Error 451: The Government Has Censored This Content



There is currently no HTTP status code to indicate you can't access content because it's been prohibited by a government agency. Tim Bray, a Google engineer, has proposed the status code "451," in honor of the recently deceased author of Fahrenheit 451, Ray Bradbury, for use when an ISP is ordered by the government to deny access to a certain website. From Bray's proposal:

This document specifies an additional Hypertext Transfer Protocol (HTTP) status code for use when resource access is denied for legal reasons. This allows server operators to operate with greater transparency in circumstances where issues of law or public policy affect their operation.  This transparency may be beneficial both to these operators and to end users…

Responses using this status code SHOULD include an explanation, in the response body, of the details of the legal restriction; which legal authority is imposing it, and what class of resources it applies to.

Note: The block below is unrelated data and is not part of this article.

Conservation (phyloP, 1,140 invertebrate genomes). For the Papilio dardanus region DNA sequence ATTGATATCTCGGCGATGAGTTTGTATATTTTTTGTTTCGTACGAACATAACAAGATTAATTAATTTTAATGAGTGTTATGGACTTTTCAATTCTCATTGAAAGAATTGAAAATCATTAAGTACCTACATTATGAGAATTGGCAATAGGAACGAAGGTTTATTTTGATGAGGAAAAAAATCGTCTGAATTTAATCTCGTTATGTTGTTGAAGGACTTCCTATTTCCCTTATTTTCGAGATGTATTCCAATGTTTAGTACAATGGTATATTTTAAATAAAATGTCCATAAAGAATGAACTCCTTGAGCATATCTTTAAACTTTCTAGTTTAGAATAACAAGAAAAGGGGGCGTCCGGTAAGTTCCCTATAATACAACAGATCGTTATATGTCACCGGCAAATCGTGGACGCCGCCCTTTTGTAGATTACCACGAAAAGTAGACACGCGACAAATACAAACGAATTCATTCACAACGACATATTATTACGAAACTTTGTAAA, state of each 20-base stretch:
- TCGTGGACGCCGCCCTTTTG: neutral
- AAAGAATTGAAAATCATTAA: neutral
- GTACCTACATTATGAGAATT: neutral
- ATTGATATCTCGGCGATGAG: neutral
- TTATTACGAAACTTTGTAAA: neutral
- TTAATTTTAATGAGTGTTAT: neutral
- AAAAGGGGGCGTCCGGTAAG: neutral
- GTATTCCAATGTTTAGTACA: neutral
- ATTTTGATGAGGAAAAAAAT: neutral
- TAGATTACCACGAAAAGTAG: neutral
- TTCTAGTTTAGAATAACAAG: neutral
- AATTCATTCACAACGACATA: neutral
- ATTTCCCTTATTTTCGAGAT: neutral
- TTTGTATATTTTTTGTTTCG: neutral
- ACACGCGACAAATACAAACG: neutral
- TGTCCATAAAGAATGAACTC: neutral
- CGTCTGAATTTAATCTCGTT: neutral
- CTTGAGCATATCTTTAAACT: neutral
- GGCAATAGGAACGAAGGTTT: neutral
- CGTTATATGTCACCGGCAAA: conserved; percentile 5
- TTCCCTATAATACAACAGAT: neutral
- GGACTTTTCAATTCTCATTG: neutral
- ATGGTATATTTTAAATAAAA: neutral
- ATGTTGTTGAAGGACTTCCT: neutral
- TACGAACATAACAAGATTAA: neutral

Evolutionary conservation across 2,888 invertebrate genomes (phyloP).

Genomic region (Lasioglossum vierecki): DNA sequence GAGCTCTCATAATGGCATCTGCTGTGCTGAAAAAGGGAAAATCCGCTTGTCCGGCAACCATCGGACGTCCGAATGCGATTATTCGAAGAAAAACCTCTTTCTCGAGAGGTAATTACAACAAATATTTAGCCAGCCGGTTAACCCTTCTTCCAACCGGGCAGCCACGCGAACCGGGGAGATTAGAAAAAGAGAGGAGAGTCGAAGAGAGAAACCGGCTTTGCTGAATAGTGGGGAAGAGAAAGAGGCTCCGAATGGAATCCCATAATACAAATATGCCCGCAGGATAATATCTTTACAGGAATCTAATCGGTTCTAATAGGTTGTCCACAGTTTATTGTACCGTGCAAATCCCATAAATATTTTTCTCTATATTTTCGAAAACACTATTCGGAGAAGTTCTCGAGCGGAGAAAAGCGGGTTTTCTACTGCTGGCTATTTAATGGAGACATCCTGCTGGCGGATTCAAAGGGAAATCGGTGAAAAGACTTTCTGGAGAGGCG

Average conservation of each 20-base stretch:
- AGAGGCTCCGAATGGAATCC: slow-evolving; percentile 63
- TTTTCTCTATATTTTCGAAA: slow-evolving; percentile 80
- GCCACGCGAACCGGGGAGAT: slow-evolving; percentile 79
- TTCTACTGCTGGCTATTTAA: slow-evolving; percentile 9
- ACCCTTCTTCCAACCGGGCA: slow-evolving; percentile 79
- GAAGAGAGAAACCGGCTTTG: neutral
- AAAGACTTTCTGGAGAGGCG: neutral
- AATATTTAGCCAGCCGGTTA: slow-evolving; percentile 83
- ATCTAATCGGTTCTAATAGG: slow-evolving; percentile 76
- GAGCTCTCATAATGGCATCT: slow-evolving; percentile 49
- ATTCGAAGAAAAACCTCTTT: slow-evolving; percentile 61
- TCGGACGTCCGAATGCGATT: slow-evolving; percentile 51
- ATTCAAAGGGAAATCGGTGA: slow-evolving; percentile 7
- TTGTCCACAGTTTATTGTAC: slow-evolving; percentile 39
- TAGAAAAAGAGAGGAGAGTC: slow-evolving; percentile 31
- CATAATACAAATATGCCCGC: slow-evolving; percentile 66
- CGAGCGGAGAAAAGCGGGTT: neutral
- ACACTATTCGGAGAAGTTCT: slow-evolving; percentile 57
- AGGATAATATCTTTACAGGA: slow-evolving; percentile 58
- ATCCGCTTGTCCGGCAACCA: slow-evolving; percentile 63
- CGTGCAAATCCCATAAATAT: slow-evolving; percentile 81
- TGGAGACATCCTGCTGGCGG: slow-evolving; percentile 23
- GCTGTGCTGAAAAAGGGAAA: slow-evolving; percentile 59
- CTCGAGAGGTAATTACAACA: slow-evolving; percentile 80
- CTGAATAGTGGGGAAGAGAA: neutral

Blogger Terence Eden first pointed out earlier this month that receiving a "403 FORBIDDEN" notice when attempting to access websites censored by the government is factually inaccurate, since neither the user nor the server are the origin of the error.

Ray Bradbury may not have agreed. From 2007 LA Weekly article:

Now, Bradbury has decided to make news about the writing of his iconographic work and what he really meant. Fahrenheit 451 is not, he says firmly, a story about government censorship. Nor was it a response to Senator Joseph McCarthy, whose investigations had already instilled fear and stifled the creativity of thousands…

[Bradbury] says it is, in fact, a story about how television destroys interest in reading literature. 

The renowned sci-fi writer was no fan of the Internet, either. From a 2009 New York Times article:

"The Internet is a big distraction," Mr. Bradbury barked from his perch in his house in Los Angeles…

"Yahoo called me eight weeks ago," he said, voice rising. "They wanted to put a book of mine on Yahoo! You know what I told them? 'To hell with you. To hell with you and to hell with the Internet.'